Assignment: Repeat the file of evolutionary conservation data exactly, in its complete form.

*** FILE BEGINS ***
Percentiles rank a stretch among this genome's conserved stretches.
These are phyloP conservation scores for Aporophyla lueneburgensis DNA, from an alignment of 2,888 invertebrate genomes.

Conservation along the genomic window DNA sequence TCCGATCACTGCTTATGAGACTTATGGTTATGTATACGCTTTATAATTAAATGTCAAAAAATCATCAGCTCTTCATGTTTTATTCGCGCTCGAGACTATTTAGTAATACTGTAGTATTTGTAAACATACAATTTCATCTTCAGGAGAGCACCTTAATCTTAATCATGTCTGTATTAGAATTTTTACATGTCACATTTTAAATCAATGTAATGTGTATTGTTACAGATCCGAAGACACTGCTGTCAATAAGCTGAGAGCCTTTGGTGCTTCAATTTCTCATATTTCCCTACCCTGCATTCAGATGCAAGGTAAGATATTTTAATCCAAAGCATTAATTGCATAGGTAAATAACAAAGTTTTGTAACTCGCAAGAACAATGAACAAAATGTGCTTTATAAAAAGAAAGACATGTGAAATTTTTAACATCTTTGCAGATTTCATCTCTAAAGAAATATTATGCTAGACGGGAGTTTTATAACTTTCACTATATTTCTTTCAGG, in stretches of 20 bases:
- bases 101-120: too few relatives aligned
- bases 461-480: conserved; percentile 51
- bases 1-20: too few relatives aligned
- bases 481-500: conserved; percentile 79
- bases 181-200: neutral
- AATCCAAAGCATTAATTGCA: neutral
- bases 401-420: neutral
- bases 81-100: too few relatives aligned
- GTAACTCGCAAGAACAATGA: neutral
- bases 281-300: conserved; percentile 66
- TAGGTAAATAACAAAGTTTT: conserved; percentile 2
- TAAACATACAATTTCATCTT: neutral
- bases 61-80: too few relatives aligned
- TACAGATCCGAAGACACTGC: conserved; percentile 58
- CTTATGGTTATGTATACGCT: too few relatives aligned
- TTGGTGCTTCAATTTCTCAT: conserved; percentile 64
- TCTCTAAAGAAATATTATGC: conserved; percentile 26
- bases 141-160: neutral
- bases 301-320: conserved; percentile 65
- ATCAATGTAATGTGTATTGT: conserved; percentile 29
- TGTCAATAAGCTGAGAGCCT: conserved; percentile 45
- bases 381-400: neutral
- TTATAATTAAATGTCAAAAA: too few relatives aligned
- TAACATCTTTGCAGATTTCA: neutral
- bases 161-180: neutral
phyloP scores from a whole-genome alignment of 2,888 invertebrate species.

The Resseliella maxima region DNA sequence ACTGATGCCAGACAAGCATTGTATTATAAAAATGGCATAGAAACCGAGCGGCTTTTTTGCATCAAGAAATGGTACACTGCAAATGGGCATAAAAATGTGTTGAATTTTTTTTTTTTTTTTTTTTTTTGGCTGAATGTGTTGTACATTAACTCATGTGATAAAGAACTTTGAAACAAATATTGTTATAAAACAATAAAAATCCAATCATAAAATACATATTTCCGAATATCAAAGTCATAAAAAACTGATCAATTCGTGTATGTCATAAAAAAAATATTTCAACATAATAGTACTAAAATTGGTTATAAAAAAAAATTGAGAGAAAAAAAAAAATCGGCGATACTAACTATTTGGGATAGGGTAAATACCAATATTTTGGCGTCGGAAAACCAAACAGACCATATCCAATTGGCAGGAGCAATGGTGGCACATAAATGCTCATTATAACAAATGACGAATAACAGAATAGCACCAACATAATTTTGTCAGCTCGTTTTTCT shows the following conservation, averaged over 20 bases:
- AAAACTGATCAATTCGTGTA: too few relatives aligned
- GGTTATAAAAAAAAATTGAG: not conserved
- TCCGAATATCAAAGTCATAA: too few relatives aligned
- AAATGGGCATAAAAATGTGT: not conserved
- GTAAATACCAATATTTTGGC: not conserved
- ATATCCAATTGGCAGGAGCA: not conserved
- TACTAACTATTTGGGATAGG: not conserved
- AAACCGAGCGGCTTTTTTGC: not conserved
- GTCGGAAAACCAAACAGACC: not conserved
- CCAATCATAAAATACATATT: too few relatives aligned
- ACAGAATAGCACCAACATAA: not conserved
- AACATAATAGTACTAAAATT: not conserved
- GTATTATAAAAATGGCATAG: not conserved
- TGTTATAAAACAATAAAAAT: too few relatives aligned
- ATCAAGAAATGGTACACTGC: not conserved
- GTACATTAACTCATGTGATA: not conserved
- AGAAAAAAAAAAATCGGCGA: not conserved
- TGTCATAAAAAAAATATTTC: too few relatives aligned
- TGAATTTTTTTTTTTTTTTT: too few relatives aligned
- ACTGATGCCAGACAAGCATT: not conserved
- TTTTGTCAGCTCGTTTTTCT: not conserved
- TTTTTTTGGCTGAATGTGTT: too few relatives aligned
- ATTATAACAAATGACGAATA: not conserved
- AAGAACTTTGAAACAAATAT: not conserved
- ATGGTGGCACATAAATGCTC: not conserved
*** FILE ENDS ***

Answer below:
Percentiles rank a stretch among this genome's conserved stretches.
These are phyloP conservation scores for Aporophyla lueneburgensis DNA, from an alignment of 2,888 invertebrate genomes.

Conservation along the genomic window DNA sequence TCCGATCACTGCTTATGAGACTTATGGTTATGTATACGCTTTATAATTAAATGTCAAAAAATCATCAGCTCTTCATGTTTTATTCGCGCTCGAGACTATTTAGTAATACTGTAGTATTTGTAAACATACAATTTCATCTTCAGGAGAGCACCTTAATCTTAATCATGTCTGTATTAGAATTTTTACATGTCACATTTTAAATCAATGTAATGTGTATTGTTACAGATCCGAAGACACTGCTGTCAATAAGCTGAGAGCCTTTGGTGCTTCAATTTCTCATATTTCCCTACCCTGCATTCAGATGCAAGGTAAGATATTTTAATCCAAAGCATTAATTGCATAGGTAAATAACAAAGTTTTGTAACTCGCAAGAACAATGAACAAAATGTGCTTTATAAAAAGAAAGACATGTGAAATTTTTAACATCTTTGCAGATTTCATCTCTAAAGAAATATTATGCTAGACGGGAGTTTTATAACTTTCACTATATTTCTTTCAGG, in stretches of 20 bases:
- bases 101-120: too few relatives aligned
- bases 461-480: conserved; percentile 51
- bases 1-20: too few relatives aligned
- bases 481-500: conserved; percentile 79
- bases 181-200: neutral
- AATCCAAAGCATTAATTGCA: neutral
- bases 401-420: neutral
- bases 81-100: too few relatives aligned
- GTAACTCGCAAGAACAATGA: neutral
- bases 281-300: conserved; percentile 66
- TAGGTAAATAACAAAGTTTT: conserved; percentile 2
- TAAACATACAATTTCATCTT: neutral
- bases 61-80: too few relatives aligned
- TACAGATCCGAAGACACTGC: conserved; percentile 58
- CTTATGGTTATGTATACGCT: too few relatives aligned
- TTGGTGCTTCAATTTCTCAT: conserved; percentile 64
- TCTCTAAAGAAATATTATGC: conserved; percentile 26
- bases 141-160: neutral
- bases 301-320: conserved; percentile 65
- ATCAATGTAATGTGTATTGT: conserved; percentile 29
- TGTCAATAAGCTGAGAGCCT: conserved; percentile 45
- bases 381-400: neutral
- TTATAATTAAATGTCAAAAA: too few relatives aligned
- TAACATCTTTGCAGATTTCA: neutral
- bases 161-180: neutral
phyloP scores from a whole-genome alignment of 2,888 invertebrate species.

The Resseliella maxima region DNA sequence ACTGATGCCAGACAAGCATTGTATTATAAAAATGGCATAGAAACCGAGCGGCTTTTTTGCATCAAGAAATGGTACACTGCAAATGGGCATAAAAATGTGTTGAATTTTTTTTTTTTTTTTTTTTTTTGGCTGAATGTGTTGTACATTAACTCATGTGATAAAGAACTTTGAAACAAATATTGTTATAAAACAATAAAAATCCAATCATAAAATACATATTTCCGAATATCAAAGTCATAAAAAACTGATCAATTCGTGTATGTCATAAAAAAAATATTTCAACATAATAGTACTAAAATTGGTTATAAAAAAAAATTGAGAGAAAAAAAAAAATCGGCGATACTAACTATTTGGGATAGGGTAAATACCAATATTTTGGCGTCGGAAAACCAAACAGACCATATCCAATTGGCAGGAGCAATGGTGGCACATAAATGCTCATTATAACAAATGACGAATAACAGAATAGCACCAACATAATTTTGTCAGCTCGTTTTTCT shows the following conservation, averaged over 20 bases:
- AAAACTGATCAATTCGTGTA: too few relatives aligned
- GGTTATAAAAAAAAATTGAG: not conserved
- TCCGAATATCAAAGTCATAA: too few relatives aligned
- AAATGGGCATAAAAATGTGT: not conserved
- GTAAATACCAATATTTTGGC: not conserved
- ATATCCAATTGGCAGGAGCA: not conserved
- TACTAACTATTTGGGATAGG: not conserved
- AAACCGAGCGGCTTTTTTGC: not conserved
- GTCGGAAAACCAAACAGACC: not conserved
- CCAATCATAAAATACATATT: too few relatives aligned
- ACAGAATAGCACCAACATAA: not conserved
- AACATAATAGTACTAAAATT: not conserved
- GTATTATAAAAATGGCATAG: not conserved
- TGTTATAAAACAATAAAAAT: too few relatives aligned
- ATCAAGAAATGGTACACTGC: not conserved
- GTACATTAACTCATGTGATA: not conserved
- AGAAAAAAAAAAATCGGCGA: not conserved
- TGTCATAAAAAAAATATTTC: too few relatives aligned
- TGAATTTTTTTTTTTTTTTT: too few relatives aligned
- ACTGATGCCAGACAAGCATT: not conserved
- TTTTGTCAGCTCGTTTTTCT: not conserved
- TTTTTTTGGCTGAATGTGTT: too few relatives aligned
- ATTATAACAAATGACGAATA: not conserved
- AAGAACTTTGAAACAAATAT: not conserved
- ATGGTGGCACATAAATGCTC: not conserved